Finance or medicine?
Finance or medicine?
Mark Cuban noted that colleges increase tuition to the amount that students can borrow, and suggested if they capped the amount of loans, the universities would be forced to lower tuition or lose students.
It's an interesting idea, but in the end I'd guess the lower income families would get hurt.
I've always used the Oxford comma ever since I read this sentence:
"I'd like to thank my parents, God and Ayn Rand."
Much different meaning than
"I'd like to thank my parents, God, and Ayn Rand."
'Rigorous' is a word that cannot be applied in psychology. I'm not saying that there isn't value to the testing, but in the end the workings of the mind are far more complex than any categorization/grouping technique, no matter how fine the spectrum is developed.
100 years from now, psychologists will wonder how their predecessors used SSRIs without really knowing what they do, just like the way we look at lobotomies now.
Well, I suppose that might be a bit up for debate in that Brazil has nothing to do with a man falsely accused of being a pedophile. But both involve a bureaucracy making mistakes that innocent people pay for.
In Brazil, a fly landed on a typewriter and an innocent man was imprisoned as an accused terrorist and later killed. A government functionary was assigned to correct the error, and the bureaucracy led to a lot more trouble and more people getting harassed. Hence the comparison, someone in the bureaucracy makes a typo and the full-force of the government comes in, ruins a life, and takes years to correct.
Whether you liked the movie or not, that's your opinion and I'm fine with your interpretation. I complained that it was made when '1984' was in production and seemed like a cash grab on the theme. I know some people who say the movie is the best they ever seen, I liked it well enough, others hated it. I guess the right term is polarizing.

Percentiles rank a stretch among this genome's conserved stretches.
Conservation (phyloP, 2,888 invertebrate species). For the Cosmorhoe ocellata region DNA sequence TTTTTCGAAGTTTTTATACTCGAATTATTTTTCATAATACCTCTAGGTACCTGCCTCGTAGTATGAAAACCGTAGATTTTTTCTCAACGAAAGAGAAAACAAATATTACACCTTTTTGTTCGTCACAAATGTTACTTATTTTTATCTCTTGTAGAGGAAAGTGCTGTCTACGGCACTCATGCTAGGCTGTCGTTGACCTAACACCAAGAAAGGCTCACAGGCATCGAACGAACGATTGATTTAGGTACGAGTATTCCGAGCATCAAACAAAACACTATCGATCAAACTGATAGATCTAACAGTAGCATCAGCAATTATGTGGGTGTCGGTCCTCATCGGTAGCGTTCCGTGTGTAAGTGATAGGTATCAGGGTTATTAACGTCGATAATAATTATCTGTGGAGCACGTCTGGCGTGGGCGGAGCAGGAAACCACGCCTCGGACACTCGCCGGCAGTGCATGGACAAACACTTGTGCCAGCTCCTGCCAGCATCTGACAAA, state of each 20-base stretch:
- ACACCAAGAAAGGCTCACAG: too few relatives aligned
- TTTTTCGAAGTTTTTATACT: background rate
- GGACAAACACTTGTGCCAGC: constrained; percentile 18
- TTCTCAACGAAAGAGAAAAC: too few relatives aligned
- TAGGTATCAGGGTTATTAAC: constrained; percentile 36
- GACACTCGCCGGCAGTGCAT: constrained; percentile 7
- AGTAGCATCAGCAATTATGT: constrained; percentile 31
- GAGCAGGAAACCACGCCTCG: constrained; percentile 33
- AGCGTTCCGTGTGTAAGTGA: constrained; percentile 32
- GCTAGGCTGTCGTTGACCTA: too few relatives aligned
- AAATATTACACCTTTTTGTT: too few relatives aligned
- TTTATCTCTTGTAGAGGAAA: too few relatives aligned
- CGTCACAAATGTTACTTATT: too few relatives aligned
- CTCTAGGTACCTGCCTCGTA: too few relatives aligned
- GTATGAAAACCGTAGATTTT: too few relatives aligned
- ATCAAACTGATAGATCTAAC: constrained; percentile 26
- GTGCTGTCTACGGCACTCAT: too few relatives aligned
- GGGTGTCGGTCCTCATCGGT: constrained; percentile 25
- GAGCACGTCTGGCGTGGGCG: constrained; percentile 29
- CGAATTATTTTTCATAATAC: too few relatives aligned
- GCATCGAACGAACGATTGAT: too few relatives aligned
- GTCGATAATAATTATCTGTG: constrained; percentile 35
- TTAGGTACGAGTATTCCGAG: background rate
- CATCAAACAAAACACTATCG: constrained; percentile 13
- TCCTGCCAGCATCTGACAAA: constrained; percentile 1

I preferred Gilliam's ending.
For those who haven't seen the movie 'Brazil,' this event is so close to the premise of that movie that it's eerie.
I read it, and if you did you'd see he answered the question with some historical perspective. It's a discussion. No need to be a troll.
Spez (reddit co-founder and CEO) commented on Digg recently. Digg's 'upgrade' to a tile format alienated the entire user base. It was the best thing that happened to Reddit.
In my view, Reddit's greatest strength is its greatest weakness. Like you note, too many people. The plus side is a lot of them are brilliant, a lot of them are misinformed but people think they are brilliant, and a lot of them are 'salt of the earth' variety that have a habit of writing honestly. There is no shortage of content if you know where to look.
Slashdot to me is now kind of a combined tech/science subreddit populated by usually smarter people, in general, but I must admit I'm coming here less and less because the stories posted have a lot of slant from certain submitters who know less than they think they do and the lack of curation for the obvious troll posts.
To be fair, others pay quite well. I learned a lot and was paid near 80% of full time wage (at a semiconductor company).
Why do people complain? You have more light for evening activities while still having enough light in the morning to get you to work.
I can ride my bike home after work and not be in the dark. I can take my kids to the park. I can spend one more hour in the yard.
It changes back because it's too dark in the morning for too long.
And sure, as Hawai'i and Arizona can tell you, you're just fine if you don't change them. But I like it.
Thank you for the SIFT, HoG, and SVM tags, I do a bit of optimization in my job and I was curious if some of the things we do were applied in similar spaces. I know now the short answer is 'sort of.'
How much of this is just keeping a massive database of RGB pixel rasters and doing a least squares comparison analysis of edge interfaces, color ratios and geometries, and spitting out what appears to match the known object the most closely? I know that it sounds like I'm trivializing it, but I wonder it's really "machine learning" or if it's more or less "pattern matching."
While I've seen it before, I do think your
A relative works at a bank programming exclusively in COBOL, and does quite well. That language will be around for quite some time.
According to the CIA FAQ, the The Central Intelligence Agency's primary mission is to collect, evaluate, and disseminate foreign intelligence to assist the president and senior US government policymakers in making decisions relating to the national security. The CIA does not make policy; it is an independent source of foreign intelligence information for those who do. The CIA may also engage in covert action at the president's direction in accordance with applicable law."
Italics mine. My understanding is that the CIA is not supposed to perform domestic intelligence gathering. I'm curious (if the leaks are real) if that charter has been honored. If not, then there is a legality question.
Evolution is a million line computer program falling into place by accident.